Dance Teachers Do This to Help Your Beginner Students Retain Choreography!
young, beginner dancers are learning choreography, whether as a class exercise
or in rehearsals, they can sometimes become overwhelmed when trying to pick up
material. Keeping in mind that picking up choreography is a skill and can be
challenging for even the most seasoned professional, it’s important to pay
attention to where they are currently and aim for them to work effectively. The
tips below offer a few important ideas that have helped my own dancers in class
and rehearsal and even helped in terms of increasing retention as the year
Short phrases: Young students have malleable brains that are still developing. The amount of information they can receive and absorb should be considered to improve retention and quality. Inundating dancers with too much material can have the opposite effect where they wind up remembering nothing. Try giving dancer shorter phrases of movement. Example: Instead of giving them 8 counts of eight, start with 3 or 4 to master fully before proceeding. Then teach another 3 or 4 counts of 8. Have them master those counts and then go back and link it with the first set you gave them. Continue and watch how they start to pick up quicker and retain more!
Repetition: Repetition is a tried and true method towards mastery. While “drilling” choreography should be accompanied by explanation and deconstruction, doing a phrase over and over so the physical body and mind understand it and create muscle memory, then allows for most assured retention later on.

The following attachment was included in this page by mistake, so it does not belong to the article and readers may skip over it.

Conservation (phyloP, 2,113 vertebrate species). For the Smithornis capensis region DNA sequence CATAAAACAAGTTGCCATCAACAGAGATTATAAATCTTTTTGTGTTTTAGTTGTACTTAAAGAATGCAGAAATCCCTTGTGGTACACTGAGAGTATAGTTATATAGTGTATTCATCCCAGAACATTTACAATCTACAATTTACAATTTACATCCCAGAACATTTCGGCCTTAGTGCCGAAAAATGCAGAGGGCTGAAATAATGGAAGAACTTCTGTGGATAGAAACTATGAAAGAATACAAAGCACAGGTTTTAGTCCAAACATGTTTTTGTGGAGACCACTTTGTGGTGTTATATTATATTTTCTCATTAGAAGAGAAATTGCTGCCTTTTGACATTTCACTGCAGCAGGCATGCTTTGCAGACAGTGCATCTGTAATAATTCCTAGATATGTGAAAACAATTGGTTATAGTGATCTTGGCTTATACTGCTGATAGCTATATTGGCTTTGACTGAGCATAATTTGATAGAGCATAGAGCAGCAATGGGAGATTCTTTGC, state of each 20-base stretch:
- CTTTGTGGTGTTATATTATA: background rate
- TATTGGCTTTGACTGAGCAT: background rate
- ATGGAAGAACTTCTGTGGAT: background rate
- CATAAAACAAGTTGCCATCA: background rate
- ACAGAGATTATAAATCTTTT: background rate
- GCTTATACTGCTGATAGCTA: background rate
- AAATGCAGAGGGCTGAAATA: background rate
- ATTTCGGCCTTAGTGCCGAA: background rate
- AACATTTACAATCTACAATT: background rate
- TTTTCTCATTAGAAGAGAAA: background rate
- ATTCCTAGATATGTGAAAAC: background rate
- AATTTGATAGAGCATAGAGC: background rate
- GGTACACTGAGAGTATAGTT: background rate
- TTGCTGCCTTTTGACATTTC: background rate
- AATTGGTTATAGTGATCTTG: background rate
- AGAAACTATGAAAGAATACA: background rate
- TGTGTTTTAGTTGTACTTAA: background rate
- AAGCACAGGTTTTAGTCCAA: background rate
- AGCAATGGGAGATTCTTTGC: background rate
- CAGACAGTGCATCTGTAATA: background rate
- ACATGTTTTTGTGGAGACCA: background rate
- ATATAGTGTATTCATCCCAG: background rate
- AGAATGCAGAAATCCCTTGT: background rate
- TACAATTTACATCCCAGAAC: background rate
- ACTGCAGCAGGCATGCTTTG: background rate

Let them see it, say it and do it: Dancers learn best in different ways and every student is unique. Some learn best by watching, others by hearing it and most by doing it. So, why not give dancers the option of all three. Letting them see it, (whether that’s you demonstrating and/or breaking the class into groups to watch and then perform,) letting them hear it- through movement, counting, etc. and allowing them to get it into their own bodies allows for multiple vantage points in which to learn and retain.
Let them work it out: After teaching material and letting the group perform it for a while, a great way to instill self-assessment is to allow dancers a couple of minutes to individually walk through the choreography on their own and break it down for themselves. It may highlight spots where they may be blanking out or forgetting counts and movement and it also makes them accountable for learning their own choreography and ensuring they really know it on their own.
Change facings: As dancers we often get stuck doing things in the mirror. While a mirror is a dancer’s best friend in terms of learning and watching, dancers can become reliant on it and not truly be learning movement fully. So, once you have taught the choreography, have the dancers take it away from the mirror sooner than later when you feel they have a pretty good grasp on the material. For a progression, have them do it in all different facings so they really know it backwards and forwards!
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